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Legal clinic or law clinic is nonprofit law practice serving the public interest. Legal clinics originated as a method of practical teaching of law school students, but today they encompass also free legal aid with no academic links. In the academic context, this law school clinic proved hands-on experience to law school students and services to various (typically indigent) clients. Academic Clinic is usually directed by clinical professors. Many legal clinics offer pro bono work in one or more particular areas, providing free legal services to clients. The remainder of this article will discuss clinical legal education.

Students typically provide assistance with research, drafting legal arguments, and meeting with clients. In many cases, one of the clinic’s professors will show up for oral arguments before the court. However, many jurisdictions have “students practice” rules that allow law-clinic students to appear and argue in court.

Types of activity — The clinics may include variety of activity:

  • Legal Aid Clinic is traditionally the most common type of Clinical education. Students under supervision of lectures provide pro bono legal aid to general public (usually to those, who can’t otherwise afford it.)

Lewis further distinguishes:

Willen C. V/s pre-moot, a simulation of resolution of international business dispute by arbitration, at the Palack’y law school’s courtroom

  • Simulations – students can learn from a variety of simulations of what happens in legal practice. For example, moot courts are commonplace. They have traditionally formed part of law school activity and introduce students to the intricacies of advocacy, at least before appellate courts.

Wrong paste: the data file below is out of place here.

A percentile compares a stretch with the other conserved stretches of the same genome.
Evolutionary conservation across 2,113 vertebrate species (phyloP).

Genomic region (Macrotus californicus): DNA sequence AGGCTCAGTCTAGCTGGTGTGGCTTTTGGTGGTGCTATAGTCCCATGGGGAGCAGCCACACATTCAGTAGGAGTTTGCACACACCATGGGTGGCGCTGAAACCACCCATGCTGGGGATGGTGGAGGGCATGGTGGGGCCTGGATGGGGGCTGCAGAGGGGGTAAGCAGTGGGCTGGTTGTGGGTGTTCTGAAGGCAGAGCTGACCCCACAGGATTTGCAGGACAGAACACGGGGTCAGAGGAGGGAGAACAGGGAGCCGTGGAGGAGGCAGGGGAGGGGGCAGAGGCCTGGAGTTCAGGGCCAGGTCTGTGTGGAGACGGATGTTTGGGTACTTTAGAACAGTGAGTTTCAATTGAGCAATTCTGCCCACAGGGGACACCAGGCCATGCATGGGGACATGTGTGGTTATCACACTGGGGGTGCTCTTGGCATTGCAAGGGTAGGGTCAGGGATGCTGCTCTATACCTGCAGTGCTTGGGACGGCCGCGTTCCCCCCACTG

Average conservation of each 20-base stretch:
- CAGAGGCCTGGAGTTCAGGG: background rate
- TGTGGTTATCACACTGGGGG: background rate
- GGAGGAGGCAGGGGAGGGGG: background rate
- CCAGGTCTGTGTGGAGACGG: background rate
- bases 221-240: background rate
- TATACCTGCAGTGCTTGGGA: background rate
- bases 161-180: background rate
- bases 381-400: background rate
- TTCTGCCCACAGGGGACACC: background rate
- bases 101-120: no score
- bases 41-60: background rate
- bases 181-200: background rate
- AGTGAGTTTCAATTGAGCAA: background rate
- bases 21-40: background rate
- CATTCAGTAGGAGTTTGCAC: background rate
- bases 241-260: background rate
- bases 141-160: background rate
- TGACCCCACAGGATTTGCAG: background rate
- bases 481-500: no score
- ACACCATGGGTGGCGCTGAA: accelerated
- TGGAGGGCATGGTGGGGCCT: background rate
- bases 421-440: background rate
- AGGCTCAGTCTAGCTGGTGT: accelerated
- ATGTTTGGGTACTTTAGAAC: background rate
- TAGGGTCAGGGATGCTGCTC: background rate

More ambitiously, some use mock trials, sometimes with professional actors, to convey the difficulties of, for example, introducing evidence and establishing facts in what may be the rapidly changing environment of a first instance tribunal. Other simulations can range from

  • Negotiation Exercises – whereby opposing groups of students learning the art of negotiation, rather than trial court litigation, by being given realistic case files and asked to resolve them in as economic and fair manner as possible.
  • Client interviewing exercises
  • Transaction exercises – between groups of students such as buying and selling property or with individual students in e.g. drafting a will
  • Legal drafting and writing program

Although of exceptional value in teaching law, these simulations can lack the complexity of real client work, and the role play may not create the same demands that exist upon the legal practitioner. Placements – students can be sent out to work with practicing lawyers for short periods to encounter real problems, clients, and courts. They are then expected to bring back their experience to the law school and reflect upon in, using it to inform the remainder of their time spent in academic establishment. They are particularly attractive to some law schools, because that they can be arranged at little cost. On the other hand, the student’s experience can vary greatly, and it is especially difficult for teachers to monitor what has happened in order to make use of it, and provide effective feedback. It is difficult the student’s progress.